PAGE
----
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What are the Most Common Symptoms of Alzheimer's?

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  • Written By: Nat Robinson
  • Edited By: Heather Bailey
  • Last Modified Date: 16 June 2018
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The symptoms of Alzheimer's can be very broad. Memory loss is one of the most prevalent and earliest Alzheimer's symptoms. Disorientation and confusion are also very common with this disease. Other symptoms can include forgetting how to do familiar things, difficulties with language and issues with everyday problem solving. In addition, many people with Alzheimer's will show symptoms such as personality changes and mood swings.

Memory loss is generally one of the most prominent symptoms of Alzheimer's. Often, the loss of memory is not drastic at first. In fact, many people with Alzheimer's will have short-term memory loss in the beginning of the disease. For instance, the person may do something simple such as putting away the keys and moments later forget where he or she placed them. Typically, in individuals with Alzheimer's this short-term type of memory loss will evolve into a more severe and debilitating loss of memory.

Disorientation and confusion can be other symptoms of Alzheimer's. Sometimes, individuals with Alzheimer's can be in one place and moments later be completely confused as to why they're there, how long they've been there and just how they got there. Commonly, this happens in very familiar surroundings. For example, a person with Alzheimer's can be at home, at a neighborhood grocery store or at church and be totally confused about his or her location. Alzheimer's patients can also become completely disconnected from time and may grow unaware of the change of days, months, seasons and eventually years.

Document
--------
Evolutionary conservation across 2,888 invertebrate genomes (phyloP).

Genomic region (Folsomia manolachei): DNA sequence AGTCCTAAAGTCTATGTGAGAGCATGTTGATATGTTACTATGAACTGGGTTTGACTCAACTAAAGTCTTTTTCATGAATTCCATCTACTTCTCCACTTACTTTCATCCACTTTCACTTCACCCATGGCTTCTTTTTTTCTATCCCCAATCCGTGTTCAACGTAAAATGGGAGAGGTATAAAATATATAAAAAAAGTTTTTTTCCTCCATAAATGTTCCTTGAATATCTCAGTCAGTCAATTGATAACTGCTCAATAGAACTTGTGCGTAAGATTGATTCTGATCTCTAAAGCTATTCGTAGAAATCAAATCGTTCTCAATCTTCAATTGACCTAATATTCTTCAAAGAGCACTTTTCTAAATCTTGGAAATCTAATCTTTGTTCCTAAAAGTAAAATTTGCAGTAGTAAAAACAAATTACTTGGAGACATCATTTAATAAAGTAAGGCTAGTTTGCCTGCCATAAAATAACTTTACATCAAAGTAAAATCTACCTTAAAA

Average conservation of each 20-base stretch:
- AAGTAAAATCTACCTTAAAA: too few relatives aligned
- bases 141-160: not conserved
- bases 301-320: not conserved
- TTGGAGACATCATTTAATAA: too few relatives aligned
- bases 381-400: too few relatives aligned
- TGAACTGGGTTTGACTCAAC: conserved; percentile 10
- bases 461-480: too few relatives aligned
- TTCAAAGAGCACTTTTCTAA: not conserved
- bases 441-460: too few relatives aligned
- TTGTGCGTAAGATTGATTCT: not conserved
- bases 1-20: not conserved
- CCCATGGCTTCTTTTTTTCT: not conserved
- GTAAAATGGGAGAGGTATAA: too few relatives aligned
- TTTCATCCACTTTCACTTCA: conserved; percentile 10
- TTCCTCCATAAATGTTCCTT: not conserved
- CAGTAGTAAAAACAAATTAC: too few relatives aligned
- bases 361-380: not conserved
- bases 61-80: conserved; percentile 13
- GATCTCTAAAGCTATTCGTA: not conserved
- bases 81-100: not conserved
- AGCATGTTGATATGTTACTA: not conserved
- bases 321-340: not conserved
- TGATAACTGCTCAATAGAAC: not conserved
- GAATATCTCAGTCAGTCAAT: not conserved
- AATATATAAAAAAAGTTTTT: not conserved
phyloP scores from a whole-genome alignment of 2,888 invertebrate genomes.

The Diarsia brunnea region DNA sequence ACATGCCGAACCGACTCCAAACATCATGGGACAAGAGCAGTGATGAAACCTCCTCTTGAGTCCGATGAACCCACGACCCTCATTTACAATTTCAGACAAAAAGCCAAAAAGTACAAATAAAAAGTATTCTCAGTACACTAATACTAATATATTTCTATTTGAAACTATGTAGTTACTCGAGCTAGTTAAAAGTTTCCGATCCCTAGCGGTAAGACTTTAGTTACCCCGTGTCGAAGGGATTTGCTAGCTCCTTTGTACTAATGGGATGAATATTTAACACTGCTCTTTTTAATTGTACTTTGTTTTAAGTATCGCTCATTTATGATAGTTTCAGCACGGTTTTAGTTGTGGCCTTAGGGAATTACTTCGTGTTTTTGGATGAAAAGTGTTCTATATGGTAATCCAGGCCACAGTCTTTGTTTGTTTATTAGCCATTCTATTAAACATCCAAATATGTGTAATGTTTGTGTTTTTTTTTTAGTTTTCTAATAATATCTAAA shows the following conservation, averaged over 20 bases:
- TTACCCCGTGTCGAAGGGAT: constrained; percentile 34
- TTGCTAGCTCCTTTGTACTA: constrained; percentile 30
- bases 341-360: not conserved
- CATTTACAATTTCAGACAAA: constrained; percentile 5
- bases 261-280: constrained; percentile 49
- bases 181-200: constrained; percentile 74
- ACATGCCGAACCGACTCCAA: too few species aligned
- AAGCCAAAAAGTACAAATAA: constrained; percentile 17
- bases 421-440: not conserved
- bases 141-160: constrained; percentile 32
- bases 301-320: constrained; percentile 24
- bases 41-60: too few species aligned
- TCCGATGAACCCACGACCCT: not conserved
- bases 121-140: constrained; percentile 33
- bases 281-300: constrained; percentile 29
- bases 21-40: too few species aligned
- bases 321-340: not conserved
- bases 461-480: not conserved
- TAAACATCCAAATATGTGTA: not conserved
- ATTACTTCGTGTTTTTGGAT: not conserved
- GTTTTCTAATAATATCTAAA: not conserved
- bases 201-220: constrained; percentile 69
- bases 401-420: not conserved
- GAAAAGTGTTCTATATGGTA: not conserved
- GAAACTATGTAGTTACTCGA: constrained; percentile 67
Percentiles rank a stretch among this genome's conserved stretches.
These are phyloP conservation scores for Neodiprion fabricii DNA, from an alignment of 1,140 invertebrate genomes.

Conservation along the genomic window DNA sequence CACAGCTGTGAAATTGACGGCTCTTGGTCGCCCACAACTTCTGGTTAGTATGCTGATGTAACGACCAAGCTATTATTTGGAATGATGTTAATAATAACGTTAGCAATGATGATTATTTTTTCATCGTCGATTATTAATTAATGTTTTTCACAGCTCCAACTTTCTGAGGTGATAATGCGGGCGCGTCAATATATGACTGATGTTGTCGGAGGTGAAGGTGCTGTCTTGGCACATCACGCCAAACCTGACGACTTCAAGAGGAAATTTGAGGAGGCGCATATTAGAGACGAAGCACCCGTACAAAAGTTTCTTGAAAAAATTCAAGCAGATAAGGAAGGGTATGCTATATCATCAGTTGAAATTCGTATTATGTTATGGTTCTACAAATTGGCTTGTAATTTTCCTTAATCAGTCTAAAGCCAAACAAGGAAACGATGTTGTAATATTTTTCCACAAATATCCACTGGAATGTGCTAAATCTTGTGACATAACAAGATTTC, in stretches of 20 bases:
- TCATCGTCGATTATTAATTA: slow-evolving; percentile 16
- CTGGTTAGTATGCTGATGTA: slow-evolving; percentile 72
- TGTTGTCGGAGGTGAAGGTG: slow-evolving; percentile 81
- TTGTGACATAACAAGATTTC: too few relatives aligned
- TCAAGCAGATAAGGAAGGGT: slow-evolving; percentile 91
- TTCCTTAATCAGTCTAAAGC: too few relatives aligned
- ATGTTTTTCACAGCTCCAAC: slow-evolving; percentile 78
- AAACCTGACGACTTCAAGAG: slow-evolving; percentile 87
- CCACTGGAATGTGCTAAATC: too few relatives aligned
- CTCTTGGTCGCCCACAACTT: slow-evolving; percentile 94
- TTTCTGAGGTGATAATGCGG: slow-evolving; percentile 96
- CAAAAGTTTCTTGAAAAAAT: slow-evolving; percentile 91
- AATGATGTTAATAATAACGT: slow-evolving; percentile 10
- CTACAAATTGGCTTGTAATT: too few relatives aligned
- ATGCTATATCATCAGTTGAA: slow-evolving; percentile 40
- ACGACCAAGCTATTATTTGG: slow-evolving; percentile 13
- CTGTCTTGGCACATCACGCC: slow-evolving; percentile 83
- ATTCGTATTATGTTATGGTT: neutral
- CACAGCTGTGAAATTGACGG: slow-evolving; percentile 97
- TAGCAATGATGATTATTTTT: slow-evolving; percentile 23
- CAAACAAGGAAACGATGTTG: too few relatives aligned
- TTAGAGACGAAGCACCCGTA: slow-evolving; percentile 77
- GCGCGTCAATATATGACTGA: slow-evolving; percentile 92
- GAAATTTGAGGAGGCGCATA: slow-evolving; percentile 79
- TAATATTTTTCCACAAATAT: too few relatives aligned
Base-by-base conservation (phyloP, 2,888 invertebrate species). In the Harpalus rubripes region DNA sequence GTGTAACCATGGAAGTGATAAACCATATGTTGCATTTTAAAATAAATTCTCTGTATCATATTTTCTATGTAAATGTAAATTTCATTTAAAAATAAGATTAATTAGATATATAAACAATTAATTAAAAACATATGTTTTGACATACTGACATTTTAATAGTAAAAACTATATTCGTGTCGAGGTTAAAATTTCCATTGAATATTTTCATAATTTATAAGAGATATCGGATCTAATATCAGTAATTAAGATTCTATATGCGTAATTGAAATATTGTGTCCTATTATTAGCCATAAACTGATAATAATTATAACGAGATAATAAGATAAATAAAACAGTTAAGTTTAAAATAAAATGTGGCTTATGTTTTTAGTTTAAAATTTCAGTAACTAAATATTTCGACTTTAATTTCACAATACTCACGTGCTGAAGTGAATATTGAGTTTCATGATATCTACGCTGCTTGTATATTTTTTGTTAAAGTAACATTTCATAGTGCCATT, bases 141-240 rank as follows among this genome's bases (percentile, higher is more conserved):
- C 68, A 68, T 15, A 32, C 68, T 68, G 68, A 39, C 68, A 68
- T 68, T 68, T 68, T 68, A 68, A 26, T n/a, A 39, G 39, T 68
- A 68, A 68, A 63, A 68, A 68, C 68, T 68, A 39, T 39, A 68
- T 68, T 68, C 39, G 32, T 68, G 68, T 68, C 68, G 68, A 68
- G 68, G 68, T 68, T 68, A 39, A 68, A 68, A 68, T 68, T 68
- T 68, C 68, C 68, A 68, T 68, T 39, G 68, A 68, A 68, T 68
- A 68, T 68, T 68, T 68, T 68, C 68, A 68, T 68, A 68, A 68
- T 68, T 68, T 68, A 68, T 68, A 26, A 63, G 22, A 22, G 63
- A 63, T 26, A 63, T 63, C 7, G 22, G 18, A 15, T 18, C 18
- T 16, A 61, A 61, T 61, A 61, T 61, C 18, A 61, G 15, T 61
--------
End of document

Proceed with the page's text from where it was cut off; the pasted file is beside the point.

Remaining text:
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Frequently, a person with Alzheimer's may forget how to do familiar things. This can include completing everyday tasks such as placing a phone call and driving to a frequently visited location. Cooking long-time favorite meals may also become problematic as it may be difficult to recall the long-memorized recipes. At work, an individual with Alzheimer's may slowly forget how to perform his or her job, even if he or she has been doing it for decades. As the disease worsens, one may also forget how to perform certain tasks of daily hygiene such as bathing, combing hair and brushing one's teeth.

Problems with language and everyday problem solving can be additional symptoms of Alzheimer's. Language problems may include forgetting the correct words for the correct things. For example, a person with Alzheimer's may refer to his home as "that place where I live." In addition, the person may call things by the wrong names, such as calling a clock a watch or vice versa. Some people may struggle to complete a simple math problem or configuring the amounts to pay for monthly bills. It may also become difficult to follow simple instructions or basic directions.

Alzheimer's symptoms can also include personality changes and mood swings. For instance, a person who is usually very relaxed and mild tempered may become ill-mannered and angry. Alternately, a person who is usually grumpy may become very pleasant and welcoming. The individual’s moods may also quickly alternate. For instance, he or she may change from being really upset one minute and quite jovial the next.

Unfortunately, the symptoms of Alzheimer's tend to get drastically worse over time. To date, there is no distinctive cure for Alzheimer's, but there are medicines doctors may prescribe to curve Alzheimer's symptoms. Additionally, there are many types of Alzheimer's support groups from which a patient of Alzheimer's as well as an Alzheimer's caregiver may get assistance.

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